Frankrijk: IEMFA zendt open brief aan directeur IARC.
woensdag, 18 mei 2011 - Categorie: Berichten Internationaal
Stopumts ontving op 18 mei 2011 onderstaande open brief van het IEMFA gericht aan de directeur van IARC te Lyon. De redactie van Stopumts heeft de brief mede ondertekend, de inhoud spreekt voor zich:
International Agency for Research in Cancer
Dr. Christopher Wild, Director IARC
150 Cours Albert Thomas
69372 Lyon CEDEX 08, France
Dear Dr. Wild:
I am endorsing a call to postpone the proposed Non-Ionizing Radiation, Part II: Radiofrequency Electromagnetic Field includes mobile telephones (24-31 May 2011) meeting until IARC publishes over 50% of the Interphone Study’s remaining elements. To date, only the pooled 13-country data for gliomaand meningioma elements have been published. The 13-country pooled data on the risk of acoustic neuroma, risk of parotid gland tumors, and the risk of tumors within the volume of the brain where cellphone microwave radiation is absorbed (~20% of the brain’s total volume) has yet to be published.
I am calling for this postponement because it seems inappropriate and unprofessional to hold such a meeting and make important judgments before the necessary research data has been made available. Further, the current process lacks essential transparency. I believe that holding this meeting as scheduled will irrevocably damage IARC’s public credibility.
The full data set of IARC’s own Interphone Study has been available since 2004. To hold a meeting without the overall analysis and publication of ALL the data from this study would be a travesty for science and for public health.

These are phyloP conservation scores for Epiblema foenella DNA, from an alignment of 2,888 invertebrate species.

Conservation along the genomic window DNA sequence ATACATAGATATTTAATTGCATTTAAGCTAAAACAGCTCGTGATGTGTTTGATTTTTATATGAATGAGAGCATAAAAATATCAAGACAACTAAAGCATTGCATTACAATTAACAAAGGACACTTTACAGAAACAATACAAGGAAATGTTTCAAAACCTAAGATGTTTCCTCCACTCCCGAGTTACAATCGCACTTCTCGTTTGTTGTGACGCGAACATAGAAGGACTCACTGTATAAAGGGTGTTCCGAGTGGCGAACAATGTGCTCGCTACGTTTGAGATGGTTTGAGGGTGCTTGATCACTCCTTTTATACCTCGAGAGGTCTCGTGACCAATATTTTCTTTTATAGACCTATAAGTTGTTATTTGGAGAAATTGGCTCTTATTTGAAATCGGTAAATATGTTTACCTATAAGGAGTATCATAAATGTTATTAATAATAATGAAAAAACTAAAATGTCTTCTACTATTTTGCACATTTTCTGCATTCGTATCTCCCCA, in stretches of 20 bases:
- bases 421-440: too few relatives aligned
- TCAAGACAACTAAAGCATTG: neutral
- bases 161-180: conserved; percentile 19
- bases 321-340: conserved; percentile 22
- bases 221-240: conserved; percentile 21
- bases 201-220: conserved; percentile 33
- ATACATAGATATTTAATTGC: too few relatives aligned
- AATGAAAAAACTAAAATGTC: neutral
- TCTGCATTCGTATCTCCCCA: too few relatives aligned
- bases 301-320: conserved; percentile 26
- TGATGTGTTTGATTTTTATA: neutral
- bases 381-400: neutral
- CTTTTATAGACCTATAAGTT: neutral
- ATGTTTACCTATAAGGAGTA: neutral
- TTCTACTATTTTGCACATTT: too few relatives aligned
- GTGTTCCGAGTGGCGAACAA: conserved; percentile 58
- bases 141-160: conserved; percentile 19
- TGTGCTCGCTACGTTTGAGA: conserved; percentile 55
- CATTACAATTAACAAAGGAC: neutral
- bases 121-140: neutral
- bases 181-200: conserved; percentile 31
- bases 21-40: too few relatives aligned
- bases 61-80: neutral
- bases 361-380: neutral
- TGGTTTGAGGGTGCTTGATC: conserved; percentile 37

Single country Interphone studies have found:
? For acoustic neuroma (Swedish Interphone), a 3.9-fold risk of acoustic neuroma was found for 10 or more years of cellphone use on the same side of the head where the cellphone was held (OR=3.9, 95% CI: 1.6 to 9.5).
? For parotid gland tumors (Israeli Interphone), a 1.5-fold risk of parotid gland tumors was found for >266.3 cumulative hours of use (above the median) on the same side the head where the cellphone was held (OR=1.49, 95% CI: 1.05 to 2.13). A just published Chinese parotid gland study has found very high (Odds Ratios of 10-30 for heavy cellphone users) risk of parotid gland. For example, they found for >10 years duration of cellphone mucoepidermoid parotid gland cancer, OR=20.7, 95% CI: 9.4-45.8.
? For glioma within the volume of brain where the tumor was located (Japanese Interphone), a 5.8-fold risk of glioma was found for >10 maxSAR-hours of exposure (OR=5.84, 95% CI: 0.96-35.60, p=0.051).
With these three single-country Interphone studies, each showing elevated risks based on small numbers, the full 13-country pooled results are required for a thorough and meaningful deliberation. Scientific conclusions will only be possible when the overall results are published.
Seven years after data collection was completed it is incomprehensible that IARC is proposing to hold a meeting to examine the potential that radio frequency radiation may be carcinogenic without this data being available. To proceed with this meeting at the present time suggests that IARC is trying to conceal the overall results of IARC’s own Interphone study. IARC’s very credibility is at stake.